Our first student article, drafted in response to the Work Placements piece, exclusive to ‘Lawbore’.
‘Revision, revision, revision!’ and ‘revision is the key to success,’ are two phrases law students, or indeed, most students may hear more often than anything else during their academic and education years; but, what about those work placements? As the title rightfully asks, are they pointless or purposeful?
Being someone who has recently completed a relatively short, but much appreciated and enjoyed, work placement courtesy of To A Degree, I most certainly say that work placements are – purposeful all the way (of course, this depends on the circumstances that the particular person is put in).
A work placement can be whatever you want it to be. With great respect to people who manage to go out there and actually obtain some sort of placement, there is no logic in sitting back and thinking that your job is done. You will not ensure your success in the legal sphere, or indeed in the particular placement itself, by merely having a firm’s name on your CV or if you take orders of making tea. Obviously, I am not promoting any sort of rebellion against the very people that have given you the opportunity. STAND OUT! Whether at the placement for one week or one month, you have to take the placement seriously and shine. In order to make yourself known, knock on the doors of the permanent staff (or email through the office’s internal network), let them know at what stage of your education you are at, your previous experience (if any), your ambitions as well as what you aim to get out of the placement and what tasks you are willing to do. If you take the placement seriously and show this, others around you will treat you with respect and give you some authority and ‘real,’ responsibilities, ensuring that you get as much out of the placement as possible.
Coming back to the matter at hand, yes, grades are important but what good will your first class degree do when you are too shy to speak to clients and feel out of your depth when you are expected to complete a task that requires common sense and a type of knowledge that is not provided in books? Most grades, especially at an undergraduate level, demonstrate someone’s ability to cite the law and complete some sort of extensive research. Work placements demonstrate something different, something more substantial. A good reference from a firm (or any other place you do work experience) can work a charm with future employers. You know you have a real person telling potential employers that you are a hard worker and dedicated, that you did a ‘great job,’ during your two weeks during the placement.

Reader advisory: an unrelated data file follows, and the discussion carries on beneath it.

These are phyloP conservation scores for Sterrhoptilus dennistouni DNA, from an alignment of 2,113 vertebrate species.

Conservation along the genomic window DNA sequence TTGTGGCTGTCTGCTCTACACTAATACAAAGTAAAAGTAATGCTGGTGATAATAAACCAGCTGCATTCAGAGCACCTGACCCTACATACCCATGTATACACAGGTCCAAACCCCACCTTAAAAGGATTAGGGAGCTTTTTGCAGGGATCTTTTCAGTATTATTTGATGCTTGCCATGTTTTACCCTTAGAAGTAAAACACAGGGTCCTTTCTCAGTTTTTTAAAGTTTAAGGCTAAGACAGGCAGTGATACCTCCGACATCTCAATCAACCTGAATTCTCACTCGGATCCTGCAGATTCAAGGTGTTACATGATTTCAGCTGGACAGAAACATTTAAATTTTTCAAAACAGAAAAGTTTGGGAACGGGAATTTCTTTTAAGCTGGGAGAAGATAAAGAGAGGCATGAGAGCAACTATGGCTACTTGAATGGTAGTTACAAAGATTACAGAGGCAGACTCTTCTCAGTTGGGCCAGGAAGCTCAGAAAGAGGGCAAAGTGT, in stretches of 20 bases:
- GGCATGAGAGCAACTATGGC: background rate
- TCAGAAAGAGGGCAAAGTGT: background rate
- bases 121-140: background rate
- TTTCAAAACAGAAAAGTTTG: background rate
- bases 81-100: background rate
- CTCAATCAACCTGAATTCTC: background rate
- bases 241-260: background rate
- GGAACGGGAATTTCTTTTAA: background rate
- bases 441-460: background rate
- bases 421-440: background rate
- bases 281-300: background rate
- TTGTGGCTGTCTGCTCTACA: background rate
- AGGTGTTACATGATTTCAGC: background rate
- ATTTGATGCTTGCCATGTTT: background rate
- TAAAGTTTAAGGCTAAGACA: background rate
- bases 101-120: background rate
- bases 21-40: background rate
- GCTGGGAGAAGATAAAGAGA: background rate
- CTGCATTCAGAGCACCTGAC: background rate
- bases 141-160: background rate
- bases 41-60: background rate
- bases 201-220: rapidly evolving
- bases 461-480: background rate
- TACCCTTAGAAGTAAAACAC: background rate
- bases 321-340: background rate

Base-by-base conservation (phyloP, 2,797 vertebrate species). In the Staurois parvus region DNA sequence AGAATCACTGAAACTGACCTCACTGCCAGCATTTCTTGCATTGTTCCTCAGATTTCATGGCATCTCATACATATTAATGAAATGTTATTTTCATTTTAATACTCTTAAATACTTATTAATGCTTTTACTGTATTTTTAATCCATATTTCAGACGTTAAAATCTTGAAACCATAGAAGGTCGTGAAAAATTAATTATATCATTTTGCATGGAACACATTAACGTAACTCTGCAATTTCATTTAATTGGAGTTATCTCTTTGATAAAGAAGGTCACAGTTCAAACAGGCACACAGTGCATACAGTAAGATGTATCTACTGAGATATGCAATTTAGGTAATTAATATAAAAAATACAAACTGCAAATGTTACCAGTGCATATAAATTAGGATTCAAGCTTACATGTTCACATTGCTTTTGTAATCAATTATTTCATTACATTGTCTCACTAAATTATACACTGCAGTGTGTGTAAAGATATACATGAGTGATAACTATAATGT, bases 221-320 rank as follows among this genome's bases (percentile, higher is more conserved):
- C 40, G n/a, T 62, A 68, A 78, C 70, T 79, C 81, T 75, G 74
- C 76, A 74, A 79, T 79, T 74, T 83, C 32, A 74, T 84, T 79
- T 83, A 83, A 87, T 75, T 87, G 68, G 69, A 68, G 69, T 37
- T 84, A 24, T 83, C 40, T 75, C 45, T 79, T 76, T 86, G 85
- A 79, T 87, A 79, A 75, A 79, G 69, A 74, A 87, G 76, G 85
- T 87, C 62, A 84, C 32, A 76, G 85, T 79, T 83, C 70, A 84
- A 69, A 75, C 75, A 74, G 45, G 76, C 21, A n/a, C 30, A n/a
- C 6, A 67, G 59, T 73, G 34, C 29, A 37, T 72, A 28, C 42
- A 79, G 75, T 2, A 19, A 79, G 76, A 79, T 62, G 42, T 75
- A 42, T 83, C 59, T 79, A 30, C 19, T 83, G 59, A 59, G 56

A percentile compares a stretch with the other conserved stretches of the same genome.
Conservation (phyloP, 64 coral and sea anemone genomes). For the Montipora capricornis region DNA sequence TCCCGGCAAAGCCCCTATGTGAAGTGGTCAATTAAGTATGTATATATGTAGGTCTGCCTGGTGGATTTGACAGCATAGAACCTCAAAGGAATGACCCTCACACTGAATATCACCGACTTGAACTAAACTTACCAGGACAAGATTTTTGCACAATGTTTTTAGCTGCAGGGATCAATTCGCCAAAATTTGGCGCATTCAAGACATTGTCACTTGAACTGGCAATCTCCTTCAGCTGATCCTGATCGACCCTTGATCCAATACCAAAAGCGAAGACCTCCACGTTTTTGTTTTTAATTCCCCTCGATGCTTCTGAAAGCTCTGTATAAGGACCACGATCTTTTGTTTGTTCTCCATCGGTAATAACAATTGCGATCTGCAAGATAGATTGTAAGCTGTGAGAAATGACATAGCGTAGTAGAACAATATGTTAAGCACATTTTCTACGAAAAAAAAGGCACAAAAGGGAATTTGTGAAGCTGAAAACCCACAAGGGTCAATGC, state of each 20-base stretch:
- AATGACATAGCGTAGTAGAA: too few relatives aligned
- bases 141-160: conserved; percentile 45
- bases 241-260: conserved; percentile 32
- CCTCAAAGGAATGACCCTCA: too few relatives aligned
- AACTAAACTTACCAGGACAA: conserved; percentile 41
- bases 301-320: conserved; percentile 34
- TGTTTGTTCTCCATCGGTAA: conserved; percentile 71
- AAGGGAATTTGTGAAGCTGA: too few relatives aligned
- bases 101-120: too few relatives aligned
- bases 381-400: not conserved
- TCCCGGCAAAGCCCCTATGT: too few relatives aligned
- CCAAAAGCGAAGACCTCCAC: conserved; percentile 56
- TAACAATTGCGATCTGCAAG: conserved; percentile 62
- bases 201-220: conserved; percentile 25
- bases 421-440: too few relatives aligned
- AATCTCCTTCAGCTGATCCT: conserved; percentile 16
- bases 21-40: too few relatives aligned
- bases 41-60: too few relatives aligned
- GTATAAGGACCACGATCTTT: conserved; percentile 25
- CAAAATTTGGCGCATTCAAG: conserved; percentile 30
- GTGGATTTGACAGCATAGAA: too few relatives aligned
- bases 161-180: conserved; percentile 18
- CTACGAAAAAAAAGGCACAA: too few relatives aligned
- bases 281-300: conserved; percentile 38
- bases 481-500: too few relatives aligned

Although often lengthy and unpaid (not even travel expenses are covered most of the time), work placements are a necessity if you are aiming to have a legal career. Placements build on and enhance your legal knowledge, confidence and all such other skills. Most importantly, you learn about the ‘inside jargon,’ which lawyers use. Invariably, this makes you feel like a true ‘lawyer’ yourself! For example, whilst books can only express in words or images what it is like to go on a prison or police station visit, a placement gives you a deeper insight into how the system works, what it is like getting checked, how you are expected to speak/act/react in certain (sometimes unforeseen) situations.
From criminal law to family law and a few other areas in between, I have completed 12 work placements and have two forthcoming. Currently I have an on-going placement with a London law firm; there are approximately three US interns, if they can shine and come all the way here for a work placement, why can’t you shine?
In conclusion, striking a balance in most things in life leads to success, preparing for a legal career is not an exception. A balance of work placements and achieving high grades is crucial; however, no one should undermine the importance of gaining experience. I must say, I agree with Dev, the first work placement you obtain can be very important and pivotal (for the reasons he explains in his article), so do not throw it away! My interest in law started from a very young age and only came into complete focus after my Year 10 work experience. Albeit only for two weeks, it helped put things into perspective and drove me ever closer to achieving my goals. Strive to be the best, get those work placements!
Chandni Malhotra is a final year LLB student at Oxford Brookes University.